The Sunken Ship at Castro Point

Sunken ship off of Castro Point

Sunken ship off of Castro Point

Have you noticed the sunken ship sticking out of the water at Castro Point, near the Richmond Bridge?  Last week the tide was scheduled to be extremely low, -2.68, so we knew it would be the perfect opportunity to get out and see the abandoned ship up close and personal.  So we grabbed the drone and our cameras and headed out to Pt. Molate.

Once we parked we were able to see our destination.  The hike out to Castro Point wasn’t long, maybe 15 or 20 minutes. With the exception of walking on a few planks through the mud, the terrain was fairly flat and easy to navigate.  Just around the bend we spotted an abandoned building, full of bright colors with the bridge behind.  To our right was the resting USCGC Hermes, standing proud and tall, a home to a variety of birds and barnacles. As we approached, we noticed other objects in the water: was it an old pier?  A part of the Hermes?  Junk? 

Sunken ship at sunset

Photo by Krista Miller

Because the tide was so low we were able to get close.  The ground was wet and sloshy (oh, if I only had my Salmon Sisters Legacy Boots with me!) and the sun was making its way towards Mt. Tam, casting a pre-setting glow on the water.  

It looked like there was a second boat in the water, one that isn’t normally visible.  

My husband’s drone quickly takes flight, aware that the sun was threatening to set.  We immediately see through the footage that there isn’t just one sunken ship, not two, not three…but…at least 7 or 9 different ship carcasses, making what appeared to be a ship graveyard.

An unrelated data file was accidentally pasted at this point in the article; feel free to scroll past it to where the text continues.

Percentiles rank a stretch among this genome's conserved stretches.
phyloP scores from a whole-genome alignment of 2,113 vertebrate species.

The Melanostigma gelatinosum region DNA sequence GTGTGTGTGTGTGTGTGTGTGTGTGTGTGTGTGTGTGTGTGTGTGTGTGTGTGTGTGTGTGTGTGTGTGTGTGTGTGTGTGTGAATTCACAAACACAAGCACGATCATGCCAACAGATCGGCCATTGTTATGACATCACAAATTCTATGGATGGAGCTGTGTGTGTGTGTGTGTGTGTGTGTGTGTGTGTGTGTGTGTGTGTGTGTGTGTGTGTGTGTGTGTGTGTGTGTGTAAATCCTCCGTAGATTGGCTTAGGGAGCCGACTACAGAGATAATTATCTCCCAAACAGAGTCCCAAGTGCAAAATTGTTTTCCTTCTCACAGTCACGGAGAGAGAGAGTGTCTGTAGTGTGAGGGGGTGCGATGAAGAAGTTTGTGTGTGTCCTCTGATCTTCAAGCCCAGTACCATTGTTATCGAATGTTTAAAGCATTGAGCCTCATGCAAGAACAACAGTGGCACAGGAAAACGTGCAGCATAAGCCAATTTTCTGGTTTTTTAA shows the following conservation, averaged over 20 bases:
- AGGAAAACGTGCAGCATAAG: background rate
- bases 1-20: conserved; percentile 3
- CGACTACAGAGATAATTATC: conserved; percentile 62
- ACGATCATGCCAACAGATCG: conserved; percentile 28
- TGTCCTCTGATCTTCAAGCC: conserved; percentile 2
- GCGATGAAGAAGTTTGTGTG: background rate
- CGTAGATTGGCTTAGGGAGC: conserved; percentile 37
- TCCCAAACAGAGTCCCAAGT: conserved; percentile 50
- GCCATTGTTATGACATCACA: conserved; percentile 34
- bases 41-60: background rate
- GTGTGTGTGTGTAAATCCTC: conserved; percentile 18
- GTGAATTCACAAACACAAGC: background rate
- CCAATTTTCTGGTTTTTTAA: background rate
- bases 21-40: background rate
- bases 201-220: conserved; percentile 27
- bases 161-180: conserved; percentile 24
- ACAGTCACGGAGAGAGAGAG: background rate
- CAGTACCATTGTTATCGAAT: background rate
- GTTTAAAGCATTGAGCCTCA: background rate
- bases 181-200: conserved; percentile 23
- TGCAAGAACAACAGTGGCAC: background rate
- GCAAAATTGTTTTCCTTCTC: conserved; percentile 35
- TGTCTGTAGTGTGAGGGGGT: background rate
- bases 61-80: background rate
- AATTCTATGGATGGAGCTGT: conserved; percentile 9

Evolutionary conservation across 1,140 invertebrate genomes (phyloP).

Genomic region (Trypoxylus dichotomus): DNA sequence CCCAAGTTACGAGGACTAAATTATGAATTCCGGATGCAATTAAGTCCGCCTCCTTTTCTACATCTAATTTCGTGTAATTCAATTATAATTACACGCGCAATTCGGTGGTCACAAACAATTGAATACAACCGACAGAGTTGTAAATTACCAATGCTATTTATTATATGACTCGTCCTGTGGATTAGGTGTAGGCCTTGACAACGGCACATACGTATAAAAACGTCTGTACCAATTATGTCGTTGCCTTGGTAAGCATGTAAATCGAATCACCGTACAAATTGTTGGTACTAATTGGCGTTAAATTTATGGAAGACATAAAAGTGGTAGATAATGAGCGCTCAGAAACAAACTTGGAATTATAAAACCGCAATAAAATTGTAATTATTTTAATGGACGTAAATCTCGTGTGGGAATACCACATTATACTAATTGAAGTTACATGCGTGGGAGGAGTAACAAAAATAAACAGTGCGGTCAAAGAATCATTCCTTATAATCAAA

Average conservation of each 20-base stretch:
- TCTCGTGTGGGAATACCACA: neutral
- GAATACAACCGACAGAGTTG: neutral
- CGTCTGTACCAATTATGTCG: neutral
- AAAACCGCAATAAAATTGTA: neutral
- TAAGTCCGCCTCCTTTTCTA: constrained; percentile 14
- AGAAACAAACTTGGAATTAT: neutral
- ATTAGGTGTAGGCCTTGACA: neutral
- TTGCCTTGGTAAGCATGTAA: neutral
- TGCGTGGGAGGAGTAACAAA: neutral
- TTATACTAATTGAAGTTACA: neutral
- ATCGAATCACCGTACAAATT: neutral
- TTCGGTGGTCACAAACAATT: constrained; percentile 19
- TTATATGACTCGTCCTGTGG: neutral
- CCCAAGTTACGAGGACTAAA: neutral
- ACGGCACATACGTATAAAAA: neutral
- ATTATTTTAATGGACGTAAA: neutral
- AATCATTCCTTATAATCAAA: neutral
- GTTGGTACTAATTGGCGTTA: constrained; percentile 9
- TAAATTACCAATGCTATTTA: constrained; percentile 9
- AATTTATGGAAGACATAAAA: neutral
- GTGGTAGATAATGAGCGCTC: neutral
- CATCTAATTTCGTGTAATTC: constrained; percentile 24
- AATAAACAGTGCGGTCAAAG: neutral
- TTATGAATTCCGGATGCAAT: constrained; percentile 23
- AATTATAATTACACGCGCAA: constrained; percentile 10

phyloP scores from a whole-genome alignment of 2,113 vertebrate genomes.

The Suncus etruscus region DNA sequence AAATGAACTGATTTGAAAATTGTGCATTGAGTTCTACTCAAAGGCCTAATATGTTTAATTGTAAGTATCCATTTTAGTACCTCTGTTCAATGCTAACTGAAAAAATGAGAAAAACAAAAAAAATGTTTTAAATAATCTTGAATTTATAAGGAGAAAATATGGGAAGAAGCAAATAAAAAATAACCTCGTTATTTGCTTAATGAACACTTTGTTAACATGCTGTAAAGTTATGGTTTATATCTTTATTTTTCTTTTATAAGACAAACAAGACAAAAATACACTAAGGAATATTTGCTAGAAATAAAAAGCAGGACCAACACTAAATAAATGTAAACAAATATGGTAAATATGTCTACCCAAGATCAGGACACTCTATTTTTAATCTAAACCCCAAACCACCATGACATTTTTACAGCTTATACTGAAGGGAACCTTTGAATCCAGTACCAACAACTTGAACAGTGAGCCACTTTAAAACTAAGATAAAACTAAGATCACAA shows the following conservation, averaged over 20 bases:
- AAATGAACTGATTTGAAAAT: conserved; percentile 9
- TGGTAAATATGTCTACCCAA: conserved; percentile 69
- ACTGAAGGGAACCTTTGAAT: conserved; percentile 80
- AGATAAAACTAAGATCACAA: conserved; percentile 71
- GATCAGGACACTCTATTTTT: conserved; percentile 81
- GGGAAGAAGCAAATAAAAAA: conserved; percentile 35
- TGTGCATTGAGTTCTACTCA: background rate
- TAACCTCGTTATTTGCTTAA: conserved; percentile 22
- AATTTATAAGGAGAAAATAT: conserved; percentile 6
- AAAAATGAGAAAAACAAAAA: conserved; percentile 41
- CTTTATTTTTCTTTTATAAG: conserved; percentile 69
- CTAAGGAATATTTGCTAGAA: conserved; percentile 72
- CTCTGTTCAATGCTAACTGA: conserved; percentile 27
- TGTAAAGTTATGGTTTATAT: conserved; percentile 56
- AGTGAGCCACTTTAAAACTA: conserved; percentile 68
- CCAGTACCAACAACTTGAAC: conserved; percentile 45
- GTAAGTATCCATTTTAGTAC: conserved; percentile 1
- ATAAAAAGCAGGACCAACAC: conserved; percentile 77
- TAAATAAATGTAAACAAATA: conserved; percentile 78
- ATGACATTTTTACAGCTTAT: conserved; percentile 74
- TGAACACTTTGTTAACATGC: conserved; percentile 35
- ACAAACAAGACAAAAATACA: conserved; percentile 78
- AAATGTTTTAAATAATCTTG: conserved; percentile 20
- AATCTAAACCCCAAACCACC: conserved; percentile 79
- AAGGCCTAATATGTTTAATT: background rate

Photo by DeAnna Tibbs

Aerial view of the sunken shipyard

Photo by Krista Miller and Ryan Smith

We came home and started to look up the history of the area.  

The USS Hermes launched in 1932, served in WWII, decommissioned in 1948, and sold a decade later to Alameda CA for scrap, then towed to Richmond where she was sunk as part of a breakwater.  By the 1970’s, parking lots for condemned WWII warships were being scrapped for money.  Additionally, two vintage aircraft carriers broke their moorings and drifted into the sandbar, which were quickly secured by tugboats.  

And so it seems, the sunken ship at Castro Point, the one we can all see while driving on the lower level of the Richmond Bridge, is not just one ship, but a mecca of historical treasures, and visible when the tide goes low. 

And so it is: a graveyard of ships.  Another great reason to visit Richmond.

Aerial view of the sunken shipyard facing east

Drone footage by Ryan Smith